Analysis: The worst heave ever as silence prevails in 'gutless carry-on'
It's a harsh judgment - but one that is hard to avoid: this week's Fine Gael carry-on looked rather gutless. To paraphrase the late Limerick Labour giant Jim Kemmy, the Fine Gael rebels were "Mighty Mouse" on the radio airwaves - and "Minnie Mouse" in the party meeting room when they came face-to-face with the leader Enda Kenny.
Try this one from Alan Farrell, Fine Gael TD for Dublin Fingal since 2011.
"Unfortunately, I no longer have confidence in the ability of Enda Kenny TD to lead Fine Gael and I believe his position is now untenable," he said last Friday.
Then there was Dáil newcomer from Dublin North-West Noel Rock, who had spoken a few days earlier following an opinion poll that put Fianna Fáil streets ahead. He said the leadership question was part of Fine Gael's struggles.
"There is a bit of a vacuum whenever people are asked in a poll who they will be voting for," he said.
"The timing of An Taoiseach Enda Kenny's departure as leader of the party is a matter for himself, but he does need to clearly set out that timeline," Mr Rock added.
And then there was the case of Pat Deering, TD for Carlow-Kilkenny since 2011. He had withdrawn his threat to table a no-confidence motion in Mr Kenny in advance of Wednesday's meeting - but the threat had been clear and explicit: Mr Kenny had to say how and when he was leaving.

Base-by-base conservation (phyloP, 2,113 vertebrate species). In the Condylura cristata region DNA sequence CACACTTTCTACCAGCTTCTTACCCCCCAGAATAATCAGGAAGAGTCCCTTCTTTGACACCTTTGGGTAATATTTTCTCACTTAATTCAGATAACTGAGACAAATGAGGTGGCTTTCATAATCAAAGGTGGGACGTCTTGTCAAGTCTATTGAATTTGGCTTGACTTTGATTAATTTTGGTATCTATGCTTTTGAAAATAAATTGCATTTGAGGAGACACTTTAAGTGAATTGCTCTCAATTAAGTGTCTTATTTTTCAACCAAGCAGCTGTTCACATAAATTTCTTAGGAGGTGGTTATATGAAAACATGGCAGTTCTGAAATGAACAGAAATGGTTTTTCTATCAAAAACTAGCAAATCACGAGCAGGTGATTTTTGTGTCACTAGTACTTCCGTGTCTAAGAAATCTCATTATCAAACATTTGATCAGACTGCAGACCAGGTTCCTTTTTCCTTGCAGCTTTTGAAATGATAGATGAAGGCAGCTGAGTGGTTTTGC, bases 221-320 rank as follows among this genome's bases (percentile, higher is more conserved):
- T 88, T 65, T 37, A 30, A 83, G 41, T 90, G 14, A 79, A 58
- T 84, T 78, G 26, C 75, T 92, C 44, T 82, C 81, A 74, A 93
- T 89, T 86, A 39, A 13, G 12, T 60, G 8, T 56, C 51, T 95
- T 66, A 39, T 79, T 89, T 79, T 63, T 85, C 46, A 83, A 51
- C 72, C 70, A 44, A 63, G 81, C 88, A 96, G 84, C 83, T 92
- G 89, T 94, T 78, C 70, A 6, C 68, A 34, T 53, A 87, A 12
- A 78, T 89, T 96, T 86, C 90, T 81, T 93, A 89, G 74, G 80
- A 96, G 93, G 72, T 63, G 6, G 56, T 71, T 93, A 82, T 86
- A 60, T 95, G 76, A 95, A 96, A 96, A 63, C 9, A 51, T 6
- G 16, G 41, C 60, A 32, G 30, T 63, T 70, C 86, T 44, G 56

In essence, all the Taoiseach had told his TDs, senators and MEPs was that he would tell them of his intentions in one month's time. There was an assumption of an alliterative "Enda Easter exit".
But assumptions about Enda Kenny have so far proved rather off target. What if he is thinking about a much longer withdrawal period?
On Wednesday's showing there would not be a whole pile they could do.
The rebels said absolutely nothing - they sat in complete silence. We have had many botched heaves in Irish politics, across all the parties.
Many of them have been characterised by calamities rather than clinical execution. But this one broke new ground.
It was very probably the worst heave never to occur in Irish politics.
As the high winds abated yesterday evening, and the Fine Gael TDs and senators sloped back to their constituencies, we asked diffidently how there could be any less harsh judgment of their behaviour.
The responses showed just how hobbled they all were by Enda Kenny. To attack the man head-on would be to implicitly criticise his legacy - and by extension their own work. That would amount to an own-goal of considerable proportions at a time when, any way you look at things, an election cannot be far away.
"To publicly shaft him at this point would amount to shafting ourselves. It would be a big gift to the other parties," one TD said.
The two would-be successors, Simon Coveney and Leo Varadkar, remain seriously constrained, running a campaign that they cannot really publicly own up to. In a sense both are damaged by this week's events.
Of the pair, Leo Varadkar is the more impaired as residual "Kennyites" have been given grounds to do him down for his more strident conduct, and more especially the actions of his known supporters. Yet the received wisdom is that it is still "Varadkar's to lose".
But the longer time frame may help Simon Coveney make up some ground. It may yet be a close contest.
Before all that, there is the little matter of Enda's exit.